Unnatural Monopoly

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For a long time, introductory economics textbooks taught that telephone service was a "natural monopoly." After the breakup of Ma Bell, competition among long-distance carriers became commonplace, but the assumption that local telephone service was destined to be a monopoly lingered. The competition emerging from a combination of deregulation and new technologies suggests that this assumption may also be mistaken.

New competitors are beginning or planning to offer local phone service at cheaper prices, in more-convenient forms, and in better-tailored packages. For example, Chicago-based Metropolitan Fiber Systems operates fiber-optic telephone networks in 12 cities nationwide, connecting businesses in 850 buildings to each other and to long-distance carriers. In New York, the company recently started connecting its customers to businesses off its network, via NYNEX lines. It plans to offer similar service in Boston and other cities.

Metropolitan Fiber has applied to the Illinois Commerce Commission for permission to offer direct dial-tone service to its customers, who currently use dedicated lines. It would charge businesses for transporting calls to Illinois Bell's central switching office and for additional services such as call forwarding, at rates lower than those offered by Illinois Bell.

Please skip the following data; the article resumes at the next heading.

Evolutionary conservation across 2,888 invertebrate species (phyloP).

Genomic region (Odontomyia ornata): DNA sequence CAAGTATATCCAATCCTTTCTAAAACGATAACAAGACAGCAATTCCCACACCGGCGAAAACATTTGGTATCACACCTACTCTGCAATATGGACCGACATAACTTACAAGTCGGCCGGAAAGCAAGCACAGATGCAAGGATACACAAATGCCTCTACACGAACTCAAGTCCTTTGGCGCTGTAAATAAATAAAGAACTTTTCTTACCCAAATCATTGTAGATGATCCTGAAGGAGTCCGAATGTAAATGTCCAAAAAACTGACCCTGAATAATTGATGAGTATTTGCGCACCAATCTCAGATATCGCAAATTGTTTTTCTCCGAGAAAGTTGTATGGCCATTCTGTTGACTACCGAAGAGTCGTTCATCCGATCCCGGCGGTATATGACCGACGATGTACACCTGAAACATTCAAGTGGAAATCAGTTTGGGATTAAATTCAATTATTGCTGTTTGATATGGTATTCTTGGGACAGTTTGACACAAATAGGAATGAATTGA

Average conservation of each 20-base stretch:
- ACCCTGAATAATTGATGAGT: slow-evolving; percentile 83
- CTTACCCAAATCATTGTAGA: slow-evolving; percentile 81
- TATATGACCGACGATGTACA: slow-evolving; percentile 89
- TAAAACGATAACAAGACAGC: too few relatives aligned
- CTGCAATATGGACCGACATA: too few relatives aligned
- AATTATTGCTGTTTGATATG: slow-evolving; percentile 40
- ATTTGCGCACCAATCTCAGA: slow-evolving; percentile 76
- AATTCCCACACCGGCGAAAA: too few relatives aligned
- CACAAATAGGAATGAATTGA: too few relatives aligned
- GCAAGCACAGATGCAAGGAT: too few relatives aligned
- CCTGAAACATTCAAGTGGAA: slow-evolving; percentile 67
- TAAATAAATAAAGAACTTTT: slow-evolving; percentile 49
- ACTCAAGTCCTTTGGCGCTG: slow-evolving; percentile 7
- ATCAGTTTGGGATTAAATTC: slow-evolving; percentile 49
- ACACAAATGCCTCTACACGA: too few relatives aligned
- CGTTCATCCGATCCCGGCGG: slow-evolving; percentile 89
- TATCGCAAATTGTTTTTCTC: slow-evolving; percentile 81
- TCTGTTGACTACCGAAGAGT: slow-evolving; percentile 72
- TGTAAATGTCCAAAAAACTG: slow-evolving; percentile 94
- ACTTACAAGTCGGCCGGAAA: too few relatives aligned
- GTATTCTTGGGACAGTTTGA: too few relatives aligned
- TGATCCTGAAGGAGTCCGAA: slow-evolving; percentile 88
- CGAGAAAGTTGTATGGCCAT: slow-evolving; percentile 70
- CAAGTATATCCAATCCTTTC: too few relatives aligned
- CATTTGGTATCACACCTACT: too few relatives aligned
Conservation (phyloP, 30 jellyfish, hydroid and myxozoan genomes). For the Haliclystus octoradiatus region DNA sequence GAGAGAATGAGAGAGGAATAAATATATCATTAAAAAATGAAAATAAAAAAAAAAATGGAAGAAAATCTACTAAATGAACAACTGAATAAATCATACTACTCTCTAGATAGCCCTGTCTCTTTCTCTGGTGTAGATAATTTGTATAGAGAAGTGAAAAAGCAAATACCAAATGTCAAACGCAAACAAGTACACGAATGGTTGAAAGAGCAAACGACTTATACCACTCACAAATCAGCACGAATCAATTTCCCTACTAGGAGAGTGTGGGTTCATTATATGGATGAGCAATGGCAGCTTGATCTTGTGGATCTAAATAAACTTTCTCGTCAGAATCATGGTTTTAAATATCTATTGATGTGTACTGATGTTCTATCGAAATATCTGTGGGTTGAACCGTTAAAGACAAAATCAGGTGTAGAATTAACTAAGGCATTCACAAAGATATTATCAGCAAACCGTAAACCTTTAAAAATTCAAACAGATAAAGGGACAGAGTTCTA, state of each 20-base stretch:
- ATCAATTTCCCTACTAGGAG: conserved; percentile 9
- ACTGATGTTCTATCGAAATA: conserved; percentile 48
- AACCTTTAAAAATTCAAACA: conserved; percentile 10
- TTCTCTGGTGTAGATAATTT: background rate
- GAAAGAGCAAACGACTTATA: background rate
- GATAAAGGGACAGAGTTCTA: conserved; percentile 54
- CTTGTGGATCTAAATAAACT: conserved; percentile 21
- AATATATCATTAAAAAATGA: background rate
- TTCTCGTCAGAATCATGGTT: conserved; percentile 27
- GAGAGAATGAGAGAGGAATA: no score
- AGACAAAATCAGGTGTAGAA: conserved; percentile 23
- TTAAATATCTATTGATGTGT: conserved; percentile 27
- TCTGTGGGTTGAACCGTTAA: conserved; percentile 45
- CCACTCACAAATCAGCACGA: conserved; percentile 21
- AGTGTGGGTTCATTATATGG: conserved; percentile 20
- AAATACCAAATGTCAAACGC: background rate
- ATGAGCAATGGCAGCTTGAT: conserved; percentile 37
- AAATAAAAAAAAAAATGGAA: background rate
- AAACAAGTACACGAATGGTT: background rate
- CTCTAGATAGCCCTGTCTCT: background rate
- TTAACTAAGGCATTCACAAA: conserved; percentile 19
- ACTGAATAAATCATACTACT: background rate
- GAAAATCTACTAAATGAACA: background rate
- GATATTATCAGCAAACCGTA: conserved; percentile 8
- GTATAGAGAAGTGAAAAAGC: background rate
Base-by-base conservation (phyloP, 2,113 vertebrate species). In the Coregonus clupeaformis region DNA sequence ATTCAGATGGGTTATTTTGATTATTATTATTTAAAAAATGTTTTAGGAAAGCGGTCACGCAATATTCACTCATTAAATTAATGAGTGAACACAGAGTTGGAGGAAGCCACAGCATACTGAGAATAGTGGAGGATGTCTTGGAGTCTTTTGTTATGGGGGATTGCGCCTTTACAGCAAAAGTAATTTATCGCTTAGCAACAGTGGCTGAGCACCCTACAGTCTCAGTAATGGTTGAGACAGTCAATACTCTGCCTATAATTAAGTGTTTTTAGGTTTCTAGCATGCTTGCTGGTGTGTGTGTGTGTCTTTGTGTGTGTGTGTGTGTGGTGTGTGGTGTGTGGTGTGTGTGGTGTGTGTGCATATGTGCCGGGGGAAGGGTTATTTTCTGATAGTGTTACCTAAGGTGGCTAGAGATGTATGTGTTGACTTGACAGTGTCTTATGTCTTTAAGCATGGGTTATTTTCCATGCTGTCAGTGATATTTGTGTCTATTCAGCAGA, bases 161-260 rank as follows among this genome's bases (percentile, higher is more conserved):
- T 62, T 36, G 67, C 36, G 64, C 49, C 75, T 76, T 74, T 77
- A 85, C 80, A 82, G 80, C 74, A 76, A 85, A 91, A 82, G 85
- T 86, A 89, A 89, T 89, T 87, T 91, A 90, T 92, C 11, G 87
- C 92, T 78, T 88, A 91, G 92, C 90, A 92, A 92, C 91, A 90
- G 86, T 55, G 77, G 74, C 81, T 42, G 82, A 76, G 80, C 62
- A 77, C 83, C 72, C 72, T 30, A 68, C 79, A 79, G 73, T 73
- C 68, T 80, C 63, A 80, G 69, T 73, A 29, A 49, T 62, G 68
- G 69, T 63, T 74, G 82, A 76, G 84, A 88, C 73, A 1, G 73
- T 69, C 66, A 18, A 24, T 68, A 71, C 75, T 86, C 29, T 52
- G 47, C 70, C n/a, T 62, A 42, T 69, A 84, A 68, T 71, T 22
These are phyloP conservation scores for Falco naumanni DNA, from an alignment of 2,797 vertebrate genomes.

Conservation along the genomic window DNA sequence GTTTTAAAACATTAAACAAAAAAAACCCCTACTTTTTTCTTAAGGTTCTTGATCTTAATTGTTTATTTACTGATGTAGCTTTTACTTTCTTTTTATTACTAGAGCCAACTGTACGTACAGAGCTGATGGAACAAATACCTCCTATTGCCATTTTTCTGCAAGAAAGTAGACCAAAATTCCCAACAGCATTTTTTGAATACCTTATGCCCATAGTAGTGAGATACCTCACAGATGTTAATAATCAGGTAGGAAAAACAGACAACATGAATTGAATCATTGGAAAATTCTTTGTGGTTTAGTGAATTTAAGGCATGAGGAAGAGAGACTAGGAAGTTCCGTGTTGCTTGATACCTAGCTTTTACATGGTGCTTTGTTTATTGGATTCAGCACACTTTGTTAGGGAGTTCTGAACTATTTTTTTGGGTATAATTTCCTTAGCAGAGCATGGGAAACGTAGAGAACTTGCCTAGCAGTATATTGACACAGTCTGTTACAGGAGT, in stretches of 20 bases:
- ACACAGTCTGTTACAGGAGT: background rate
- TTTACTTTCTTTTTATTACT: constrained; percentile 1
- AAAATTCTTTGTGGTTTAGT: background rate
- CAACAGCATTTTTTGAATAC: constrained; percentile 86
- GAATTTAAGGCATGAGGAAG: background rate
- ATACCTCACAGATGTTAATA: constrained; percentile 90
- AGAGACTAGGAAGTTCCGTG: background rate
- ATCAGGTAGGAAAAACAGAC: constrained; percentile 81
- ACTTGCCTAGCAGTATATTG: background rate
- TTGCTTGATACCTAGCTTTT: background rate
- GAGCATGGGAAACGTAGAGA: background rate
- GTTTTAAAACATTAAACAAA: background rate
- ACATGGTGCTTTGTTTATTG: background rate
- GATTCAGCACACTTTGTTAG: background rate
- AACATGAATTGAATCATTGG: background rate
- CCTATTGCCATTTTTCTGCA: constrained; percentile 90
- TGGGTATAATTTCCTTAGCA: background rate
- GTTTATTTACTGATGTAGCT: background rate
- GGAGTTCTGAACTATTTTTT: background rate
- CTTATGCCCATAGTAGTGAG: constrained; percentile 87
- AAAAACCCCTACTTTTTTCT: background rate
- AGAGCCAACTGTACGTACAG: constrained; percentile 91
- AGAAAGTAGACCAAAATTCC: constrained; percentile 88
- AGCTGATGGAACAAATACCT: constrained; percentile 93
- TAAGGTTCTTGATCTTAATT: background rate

Meanwhile, McCaw Cellular, the nation's largest mobile-phone company, and Tele-Communications Inc., a major cable-TV firm, are testing a wireless telephone service for residential customers. The system, in experimental use in Oregon, bypasses the local phone company by using McCaw's cellular phone network and TCI's fiber-optic TV cables. Customers communicate with small, hand-held sets that are more portable than conventional cordless phones.

AT&T is planning to experiment with pocket phones that would be linked by its nationwide network of 3,000 microwave towers. After making sure that the system won't interfere with existing equipment, the company expects to distribute the radiophones to test groups of 1,000 people each in Boston, Atlanta, and Los Angeles by 1993.

Although local phone companies do not relish the prospect of competition, deregulation offers them a consolation prize. Last fall, a federal appeals court ruled that the Baby Bells may offer their own news and information services, in competition with some of the same companies that will soon be trying to grab a share of their telephone business.

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